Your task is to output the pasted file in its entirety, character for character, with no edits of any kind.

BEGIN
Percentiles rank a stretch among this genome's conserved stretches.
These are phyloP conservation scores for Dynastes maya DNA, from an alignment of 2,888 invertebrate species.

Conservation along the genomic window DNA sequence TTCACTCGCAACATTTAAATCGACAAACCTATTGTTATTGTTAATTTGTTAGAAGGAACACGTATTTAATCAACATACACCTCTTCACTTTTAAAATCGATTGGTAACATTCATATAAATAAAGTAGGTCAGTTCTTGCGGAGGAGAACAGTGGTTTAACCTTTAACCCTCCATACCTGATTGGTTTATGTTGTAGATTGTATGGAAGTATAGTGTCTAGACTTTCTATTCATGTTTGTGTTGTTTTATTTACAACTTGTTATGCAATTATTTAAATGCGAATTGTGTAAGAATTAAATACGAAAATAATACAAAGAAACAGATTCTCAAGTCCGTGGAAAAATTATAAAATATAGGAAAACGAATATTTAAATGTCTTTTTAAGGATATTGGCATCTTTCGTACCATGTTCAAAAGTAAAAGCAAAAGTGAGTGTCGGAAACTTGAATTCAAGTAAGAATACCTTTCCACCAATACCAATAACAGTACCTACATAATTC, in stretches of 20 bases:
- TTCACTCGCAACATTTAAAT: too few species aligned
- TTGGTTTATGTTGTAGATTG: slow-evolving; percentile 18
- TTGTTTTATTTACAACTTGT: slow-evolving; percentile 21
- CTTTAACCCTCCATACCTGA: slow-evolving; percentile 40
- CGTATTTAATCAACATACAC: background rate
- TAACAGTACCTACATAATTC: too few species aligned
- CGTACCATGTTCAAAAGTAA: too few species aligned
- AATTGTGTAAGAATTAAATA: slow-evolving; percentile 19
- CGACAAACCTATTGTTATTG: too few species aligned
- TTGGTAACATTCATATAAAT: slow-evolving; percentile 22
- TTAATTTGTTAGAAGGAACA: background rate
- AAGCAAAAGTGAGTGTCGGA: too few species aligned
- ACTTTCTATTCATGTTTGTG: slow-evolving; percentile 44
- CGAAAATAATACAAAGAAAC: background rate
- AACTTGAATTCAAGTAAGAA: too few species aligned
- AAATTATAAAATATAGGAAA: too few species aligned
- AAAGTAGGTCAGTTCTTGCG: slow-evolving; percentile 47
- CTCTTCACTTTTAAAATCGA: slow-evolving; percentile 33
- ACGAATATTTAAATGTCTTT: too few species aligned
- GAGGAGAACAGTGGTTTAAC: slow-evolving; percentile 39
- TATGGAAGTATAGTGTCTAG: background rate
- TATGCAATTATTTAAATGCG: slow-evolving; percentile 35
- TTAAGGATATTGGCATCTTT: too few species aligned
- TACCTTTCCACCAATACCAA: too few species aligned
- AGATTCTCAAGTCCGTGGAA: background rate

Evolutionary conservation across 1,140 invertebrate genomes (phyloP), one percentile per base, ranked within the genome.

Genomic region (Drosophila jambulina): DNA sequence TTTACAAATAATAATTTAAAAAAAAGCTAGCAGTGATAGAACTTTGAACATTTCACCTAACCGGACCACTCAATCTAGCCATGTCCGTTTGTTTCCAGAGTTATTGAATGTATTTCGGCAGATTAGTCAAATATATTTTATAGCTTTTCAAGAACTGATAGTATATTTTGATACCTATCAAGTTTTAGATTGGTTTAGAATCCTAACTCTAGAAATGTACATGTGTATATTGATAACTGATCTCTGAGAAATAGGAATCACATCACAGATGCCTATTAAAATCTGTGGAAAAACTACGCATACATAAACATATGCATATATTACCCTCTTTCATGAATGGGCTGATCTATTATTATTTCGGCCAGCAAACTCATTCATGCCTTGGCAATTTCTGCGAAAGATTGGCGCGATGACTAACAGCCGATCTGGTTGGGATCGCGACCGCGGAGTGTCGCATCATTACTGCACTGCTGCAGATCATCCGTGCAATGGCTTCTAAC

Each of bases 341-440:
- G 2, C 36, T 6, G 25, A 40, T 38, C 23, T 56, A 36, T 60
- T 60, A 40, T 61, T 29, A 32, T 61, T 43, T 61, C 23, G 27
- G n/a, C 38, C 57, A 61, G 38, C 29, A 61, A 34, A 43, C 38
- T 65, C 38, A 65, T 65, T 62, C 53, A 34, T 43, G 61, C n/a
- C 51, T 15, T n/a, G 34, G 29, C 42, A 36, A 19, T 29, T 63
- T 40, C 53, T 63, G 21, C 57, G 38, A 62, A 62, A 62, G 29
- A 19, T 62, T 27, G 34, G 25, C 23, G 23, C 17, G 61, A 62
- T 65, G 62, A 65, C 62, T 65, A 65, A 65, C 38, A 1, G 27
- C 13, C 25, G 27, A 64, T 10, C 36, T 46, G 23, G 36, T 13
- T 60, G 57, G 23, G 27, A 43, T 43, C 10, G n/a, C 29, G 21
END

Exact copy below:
Percentiles rank a stretch among this genome's conserved stretches.
These are phyloP conservation scores for Dynastes maya DNA, from an alignment of 2,888 invertebrate species.

Conservation along the genomic window DNA sequence TTCACTCGCAACATTTAAATCGACAAACCTATTGTTATTGTTAATTTGTTAGAAGGAACACGTATTTAATCAACATACACCTCTTCACTTTTAAAATCGATTGGTAACATTCATATAAATAAAGTAGGTCAGTTCTTGCGGAGGAGAACAGTGGTTTAACCTTTAACCCTCCATACCTGATTGGTTTATGTTGTAGATTGTATGGAAGTATAGTGTCTAGACTTTCTATTCATGTTTGTGTTGTTTTATTTACAACTTGTTATGCAATTATTTAAATGCGAATTGTGTAAGAATTAAATACGAAAATAATACAAAGAAACAGATTCTCAAGTCCGTGGAAAAATTATAAAATATAGGAAAACGAATATTTAAATGTCTTTTTAAGGATATTGGCATCTTTCGTACCATGTTCAAAAGTAAAAGCAAAAGTGAGTGTCGGAAACTTGAATTCAAGTAAGAATACCTTTCCACCAATACCAATAACAGTACCTACATAATTC, in stretches of 20 bases:
- TTCACTCGCAACATTTAAAT: too few species aligned
- TTGGTTTATGTTGTAGATTG: slow-evolving; percentile 18
- TTGTTTTATTTACAACTTGT: slow-evolving; percentile 21
- CTTTAACCCTCCATACCTGA: slow-evolving; percentile 40
- CGTATTTAATCAACATACAC: background rate
- TAACAGTACCTACATAATTC: too few species aligned
- CGTACCATGTTCAAAAGTAA: too few species aligned
- AATTGTGTAAGAATTAAATA: slow-evolving; percentile 19
- CGACAAACCTATTGTTATTG: too few species aligned
- TTGGTAACATTCATATAAAT: slow-evolving; percentile 22
- TTAATTTGTTAGAAGGAACA: background rate
- AAGCAAAAGTGAGTGTCGGA: too few species aligned
- ACTTTCTATTCATGTTTGTG: slow-evolving; percentile 44
- CGAAAATAATACAAAGAAAC: background rate
- AACTTGAATTCAAGTAAGAA: too few species aligned
- AAATTATAAAATATAGGAAA: too few species aligned
- AAAGTAGGTCAGTTCTTGCG: slow-evolving; percentile 47
- CTCTTCACTTTTAAAATCGA: slow-evolving; percentile 33
- ACGAATATTTAAATGTCTTT: too few species aligned
- GAGGAGAACAGTGGTTTAAC: slow-evolving; percentile 39
- TATGGAAGTATAGTGTCTAG: background rate
- TATGCAATTATTTAAATGCG: slow-evolving; percentile 35
- TTAAGGATATTGGCATCTTT: too few species aligned
- TACCTTTCCACCAATACCAA: too few species aligned
- AGATTCTCAAGTCCGTGGAA: background rate

Evolutionary conservation across 1,140 invertebrate genomes (phyloP), one percentile per base, ranked within the genome.

Genomic region (Drosophila jambulina): DNA sequence TTTACAAATAATAATTTAAAAAAAAGCTAGCAGTGATAGAACTTTGAACATTTCACCTAACCGGACCACTCAATCTAGCCATGTCCGTTTGTTTCCAGAGTTATTGAATGTATTTCGGCAGATTAGTCAAATATATTTTATAGCTTTTCAAGAACTGATAGTATATTTTGATACCTATCAAGTTTTAGATTGGTTTAGAATCCTAACTCTAGAAATGTACATGTGTATATTGATAACTGATCTCTGAGAAATAGGAATCACATCACAGATGCCTATTAAAATCTGTGGAAAAACTACGCATACATAAACATATGCATATATTACCCTCTTTCATGAATGGGCTGATCTATTATTATTTCGGCCAGCAAACTCATTCATGCCTTGGCAATTTCTGCGAAAGATTGGCGCGATGACTAACAGCCGATCTGGTTGGGATCGCGACCGCGGAGTGTCGCATCATTACTGCACTGCTGCAGATCATCCGTGCAATGGCTTCTAAC

Each of bases 341-440:
- G 2, C 36, T 6, G 25, A 40, T 38, C 23, T 56, A 36, T 60
- T 60, A 40, T 61, T 29, A 32, T 61, T 43, T 61, C 23, G 27
- G n/a, C 38, C 57, A 61, G 38, C 29, A 61, A 34, A 43, C 38
- T 65, C 38, A 65, T 65, T 62, C 53, A 34, T 43, G 61, C n/a
- C 51, T 15, T n/a, G 34, G 29, C 42, A 36, A 19, T 29, T 63
- T 40, C 53, T 63, G 21, C 57, G 38, A 62, A 62, A 62, G 29
- A 19, T 62, T 27, G 34, G 25, C 23, G 23, C 17, G 61, A 62
- T 65, G 62, A 65, C 62, T 65, A 65, A 65, C 38, A 1, G 27
- C 13, C 25, G 27, A 64, T 10, C 36, T 46, G 23, G 36, T 13
- T 60, G 57, G 23, G 27, A 43, T 43, C 10, G n/a, C 29, G 21